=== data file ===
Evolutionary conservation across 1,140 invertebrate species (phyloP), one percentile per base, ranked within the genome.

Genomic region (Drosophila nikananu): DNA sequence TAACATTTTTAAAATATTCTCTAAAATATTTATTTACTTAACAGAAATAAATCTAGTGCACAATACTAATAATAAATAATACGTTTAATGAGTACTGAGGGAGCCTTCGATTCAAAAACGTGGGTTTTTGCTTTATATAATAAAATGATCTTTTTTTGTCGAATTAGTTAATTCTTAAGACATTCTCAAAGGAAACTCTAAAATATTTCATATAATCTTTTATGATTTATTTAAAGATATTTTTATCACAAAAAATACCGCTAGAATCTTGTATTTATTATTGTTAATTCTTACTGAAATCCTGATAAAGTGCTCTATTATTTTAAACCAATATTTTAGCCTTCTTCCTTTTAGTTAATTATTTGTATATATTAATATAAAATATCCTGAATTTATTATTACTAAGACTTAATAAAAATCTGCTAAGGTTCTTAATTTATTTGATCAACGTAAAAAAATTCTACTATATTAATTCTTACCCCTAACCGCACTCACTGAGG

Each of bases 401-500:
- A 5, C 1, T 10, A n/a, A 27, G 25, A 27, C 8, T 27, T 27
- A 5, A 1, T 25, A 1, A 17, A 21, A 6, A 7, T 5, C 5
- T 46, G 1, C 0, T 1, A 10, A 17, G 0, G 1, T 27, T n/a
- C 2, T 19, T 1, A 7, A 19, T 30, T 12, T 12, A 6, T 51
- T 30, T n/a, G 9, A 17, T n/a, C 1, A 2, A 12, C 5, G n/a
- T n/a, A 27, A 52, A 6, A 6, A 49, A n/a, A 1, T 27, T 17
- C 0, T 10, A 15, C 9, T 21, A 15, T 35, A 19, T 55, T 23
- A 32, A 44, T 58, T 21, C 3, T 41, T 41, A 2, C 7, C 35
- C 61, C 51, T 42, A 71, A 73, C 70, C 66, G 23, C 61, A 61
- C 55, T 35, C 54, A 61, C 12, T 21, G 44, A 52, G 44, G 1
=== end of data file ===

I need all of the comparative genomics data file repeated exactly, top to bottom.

Evolutionary conservation across 1,140 invertebrate species (phyloP), one percentile per base, ranked within the genome.

Genomic region (Drosophila nikananu): DNA sequence TAACATTTTTAAAATATTCTCTAAAATATTTATTTACTTAACAGAAATAAATCTAGTGCACAATACTAATAATAAATAATACGTTTAATGAGTACTGAGGGAGCCTTCGATTCAAAAACGTGGGTTTTTGCTTTATATAATAAAATGATCTTTTTTTGTCGAATTAGTTAATTCTTAAGACATTCTCAAAGGAAACTCTAAAATATTTCATATAATCTTTTATGATTTATTTAAAGATATTTTTATCACAAAAAATACCGCTAGAATCTTGTATTTATTATTGTTAATTCTTACTGAAATCCTGATAAAGTGCTCTATTATTTTAAACCAATATTTTAGCCTTCTTCCTTTTAGTTAATTATTTGTATATATTAATATAAAATATCCTGAATTTATTATTACTAAGACTTAATAAAAATCTGCTAAGGTTCTTAATTTATTTGATCAACGTAAAAAAATTCTACTATATTAATTCTTACCCCTAACCGCACTCACTGAGG

Each of bases 401-500:
- A 5, C 1, T 10, A n/a, A 27, G 25, A 27, C 8, T 27, T 27
- A 5, A 1, T 25, A 1, A 17, A 21, A 6, A 7, T 5, C 5
- T 46, G 1, C 0, T 1, A 10, A 17, G 0, G 1, T 27, T n/a
- C 2, T 19, T 1, A 7, A 19, T 30, T 12, T 12, A 6, T 51
- T 30, T n/a, G 9, A 17, T n/a, C 1, A 2, A 12, C 5, G n/a
- T n/a, A 27, A 52, A 6, A 6, A 49, A n/a, A 1, T 27, T 17
- C 0, T 10, A 15, C 9, T 21, A 15, T 35, A 19, T 55, T 23
- A 32, A 44, T 58, T 21, C 3, T 41, T 41, A 2, C 7, C 35
- C 61, C 51, T 42, A 71, A 73, C 70, C 66, G 23, C 61, A 61
- C 55, T 35, C 54, A 61, C 12, T 21, G 44, A 52, G 44, G 1